The Irish Times view on the protests in Brazil

The protestors were quickly seen off, but the latest events show the challenges facing President Lula in a divided country

Since Brazil’s presidential election last October great leniency has been extended to those supporters of far-right leader Jair Bolsonaro who have mobilised behind an effort to void his defeat to leftist rival Luiz Inácio Lula da Silva. This has resulted in a campaign of low-intensity criminality by a radical fringe that culminated in Sunday’s riot in the capital Brasília during which a mob invaded and vandalised the presidential palace, congress and the supreme court.

Though the images shocked and embarrassed Brazilians, the country’s democratic institutions were never in danger. The riot only served to highlight how poorly led the would-be coup leaders were. Lula had been sworn in the previous weekend and the country’s political class has already reorientated itself around the wily veteran. Sunday was little more than an impotent show of rage by the defeated faction whose hopes of provoking the armed forces into intervening against Lula proved delusional.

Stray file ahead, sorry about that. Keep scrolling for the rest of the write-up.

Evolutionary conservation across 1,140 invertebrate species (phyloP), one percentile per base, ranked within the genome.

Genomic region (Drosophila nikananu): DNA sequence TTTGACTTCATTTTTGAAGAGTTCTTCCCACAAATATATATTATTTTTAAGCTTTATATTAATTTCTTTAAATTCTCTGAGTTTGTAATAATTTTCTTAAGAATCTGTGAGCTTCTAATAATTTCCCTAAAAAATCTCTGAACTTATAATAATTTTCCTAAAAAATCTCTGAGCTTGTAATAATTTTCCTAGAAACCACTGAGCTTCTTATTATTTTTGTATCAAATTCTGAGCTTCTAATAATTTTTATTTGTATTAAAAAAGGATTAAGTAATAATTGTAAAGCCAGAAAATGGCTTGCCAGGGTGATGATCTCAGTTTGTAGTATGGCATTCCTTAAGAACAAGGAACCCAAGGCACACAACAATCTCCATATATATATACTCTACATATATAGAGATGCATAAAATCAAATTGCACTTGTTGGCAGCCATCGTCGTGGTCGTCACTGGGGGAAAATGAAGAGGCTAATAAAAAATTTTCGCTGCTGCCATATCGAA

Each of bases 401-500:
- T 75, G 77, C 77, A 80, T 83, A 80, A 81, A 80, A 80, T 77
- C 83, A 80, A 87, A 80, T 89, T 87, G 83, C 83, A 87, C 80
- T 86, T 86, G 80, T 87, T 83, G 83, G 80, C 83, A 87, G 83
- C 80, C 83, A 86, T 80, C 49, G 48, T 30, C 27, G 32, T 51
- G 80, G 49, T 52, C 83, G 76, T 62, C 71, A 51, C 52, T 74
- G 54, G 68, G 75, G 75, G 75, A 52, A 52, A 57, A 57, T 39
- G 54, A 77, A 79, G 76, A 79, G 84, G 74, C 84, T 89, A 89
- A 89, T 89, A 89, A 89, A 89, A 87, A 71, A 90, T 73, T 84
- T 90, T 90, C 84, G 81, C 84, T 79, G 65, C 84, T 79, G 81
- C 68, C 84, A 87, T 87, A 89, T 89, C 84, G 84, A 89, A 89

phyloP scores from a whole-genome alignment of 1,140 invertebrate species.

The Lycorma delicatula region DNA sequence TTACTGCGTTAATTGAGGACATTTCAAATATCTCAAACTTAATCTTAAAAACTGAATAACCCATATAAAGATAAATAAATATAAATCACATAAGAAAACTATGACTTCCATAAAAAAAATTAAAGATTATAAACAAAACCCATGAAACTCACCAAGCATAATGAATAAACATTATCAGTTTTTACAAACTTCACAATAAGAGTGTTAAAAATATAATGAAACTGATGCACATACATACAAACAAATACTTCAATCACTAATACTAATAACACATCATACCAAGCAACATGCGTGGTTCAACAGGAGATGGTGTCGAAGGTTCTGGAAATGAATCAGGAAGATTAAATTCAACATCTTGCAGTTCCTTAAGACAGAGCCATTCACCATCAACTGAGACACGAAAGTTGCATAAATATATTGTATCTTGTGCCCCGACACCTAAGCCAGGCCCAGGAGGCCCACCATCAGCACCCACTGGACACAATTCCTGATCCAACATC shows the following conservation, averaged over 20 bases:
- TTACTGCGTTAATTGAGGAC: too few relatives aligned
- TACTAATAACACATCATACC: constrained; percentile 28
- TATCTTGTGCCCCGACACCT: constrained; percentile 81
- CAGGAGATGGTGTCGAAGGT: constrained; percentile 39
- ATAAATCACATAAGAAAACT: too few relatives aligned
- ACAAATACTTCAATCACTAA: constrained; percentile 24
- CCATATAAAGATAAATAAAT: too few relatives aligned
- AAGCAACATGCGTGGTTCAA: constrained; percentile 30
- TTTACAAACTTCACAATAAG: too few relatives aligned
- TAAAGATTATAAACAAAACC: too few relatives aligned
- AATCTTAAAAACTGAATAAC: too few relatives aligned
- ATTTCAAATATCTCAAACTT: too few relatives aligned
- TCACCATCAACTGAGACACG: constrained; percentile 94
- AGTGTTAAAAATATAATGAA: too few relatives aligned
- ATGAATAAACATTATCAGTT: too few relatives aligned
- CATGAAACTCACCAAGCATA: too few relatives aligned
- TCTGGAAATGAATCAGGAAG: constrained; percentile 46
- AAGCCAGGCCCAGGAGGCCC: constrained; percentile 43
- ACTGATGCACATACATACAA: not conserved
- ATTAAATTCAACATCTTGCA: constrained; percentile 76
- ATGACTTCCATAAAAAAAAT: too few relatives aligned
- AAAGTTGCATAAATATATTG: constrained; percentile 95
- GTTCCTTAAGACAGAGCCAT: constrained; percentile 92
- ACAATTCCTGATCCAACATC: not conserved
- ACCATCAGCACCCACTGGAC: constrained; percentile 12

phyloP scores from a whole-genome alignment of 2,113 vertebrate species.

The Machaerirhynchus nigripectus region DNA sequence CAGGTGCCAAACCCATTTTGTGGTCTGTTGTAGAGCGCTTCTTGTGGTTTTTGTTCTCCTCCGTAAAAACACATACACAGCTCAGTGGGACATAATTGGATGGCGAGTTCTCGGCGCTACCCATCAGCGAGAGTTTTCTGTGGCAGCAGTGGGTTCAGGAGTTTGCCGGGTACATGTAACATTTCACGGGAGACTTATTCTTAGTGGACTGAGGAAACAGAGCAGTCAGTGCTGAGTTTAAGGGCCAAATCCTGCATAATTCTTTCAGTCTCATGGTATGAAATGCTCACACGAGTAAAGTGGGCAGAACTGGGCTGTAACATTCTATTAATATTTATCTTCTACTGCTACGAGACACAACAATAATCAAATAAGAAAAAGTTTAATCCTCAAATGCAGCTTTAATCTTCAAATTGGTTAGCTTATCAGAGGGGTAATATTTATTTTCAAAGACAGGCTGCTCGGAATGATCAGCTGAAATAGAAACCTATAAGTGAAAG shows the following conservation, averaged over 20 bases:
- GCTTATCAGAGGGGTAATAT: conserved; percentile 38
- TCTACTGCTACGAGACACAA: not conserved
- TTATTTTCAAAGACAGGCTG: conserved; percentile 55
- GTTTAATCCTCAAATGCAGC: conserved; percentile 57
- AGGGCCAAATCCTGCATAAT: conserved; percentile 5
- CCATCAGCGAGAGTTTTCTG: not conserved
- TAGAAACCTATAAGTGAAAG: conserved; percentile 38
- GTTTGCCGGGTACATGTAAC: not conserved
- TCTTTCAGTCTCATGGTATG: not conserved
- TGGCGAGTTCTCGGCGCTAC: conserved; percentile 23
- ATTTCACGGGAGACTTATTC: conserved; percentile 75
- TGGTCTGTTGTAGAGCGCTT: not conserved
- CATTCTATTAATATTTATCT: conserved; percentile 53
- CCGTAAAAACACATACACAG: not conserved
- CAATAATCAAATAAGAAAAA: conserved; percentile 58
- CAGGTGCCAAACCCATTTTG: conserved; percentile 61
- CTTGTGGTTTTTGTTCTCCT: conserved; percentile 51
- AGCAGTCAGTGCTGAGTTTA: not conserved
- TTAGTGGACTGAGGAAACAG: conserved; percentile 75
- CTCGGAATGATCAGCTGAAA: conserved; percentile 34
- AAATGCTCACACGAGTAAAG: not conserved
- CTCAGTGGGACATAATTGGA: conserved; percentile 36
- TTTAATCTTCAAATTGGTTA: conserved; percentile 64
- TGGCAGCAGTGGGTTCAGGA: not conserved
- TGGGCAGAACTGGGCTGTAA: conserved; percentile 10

But they were nevertheless breaking the law as part of their campaign to overturn the result of a free election just because Bolsonaro lost. The defence of Brazilian democracy would be best served by subjecting those who took part in Sunday’s riot to the full rigours of the law, as belatedly appears set to happen.

Authorities have also vowed to identify and prosecute the movement’s political leadership and financial backers. Democrats everywhere must hope this happens. The efforts by some leaders from Bolsonaro’s movement to downplay Sunday’s incidents show the risks of such anti-democratic behaviour becoming normalised on the political right. A rigorous prosecutorial offensive against those plotting, no matter how ineptly, against the world’s fifth-largest democracy is overdue.


Lula will also need to accelerate the clear-out under way in the federal government of Bolsonarista elements with little commitment to democratic norms. He must also confront the threats caused by the evident sympathy within state police forces for the far-right agenda of his predecessor. And perhaps most importantly of all, he must ensure the military returns to its designated institutional role by reversing its growing involvement in politics over the last decade, which reached dangerous proportions during Bolsonaro’s four years in office, when he openly groomed it for a role in his extra-constitutional plotting.

Then there is the problem of Bolsonaro himself, currently in what increasingly looks like self-imposed exile in the US. As in the past, he kept his criticism of his supporters’ illegal actions on Sunday to the bare minimum and still refuses to acknowledge his defeat in October. Even after Sunday’s failure the far-right’s electoral denialism could yet make life difficult for Lula.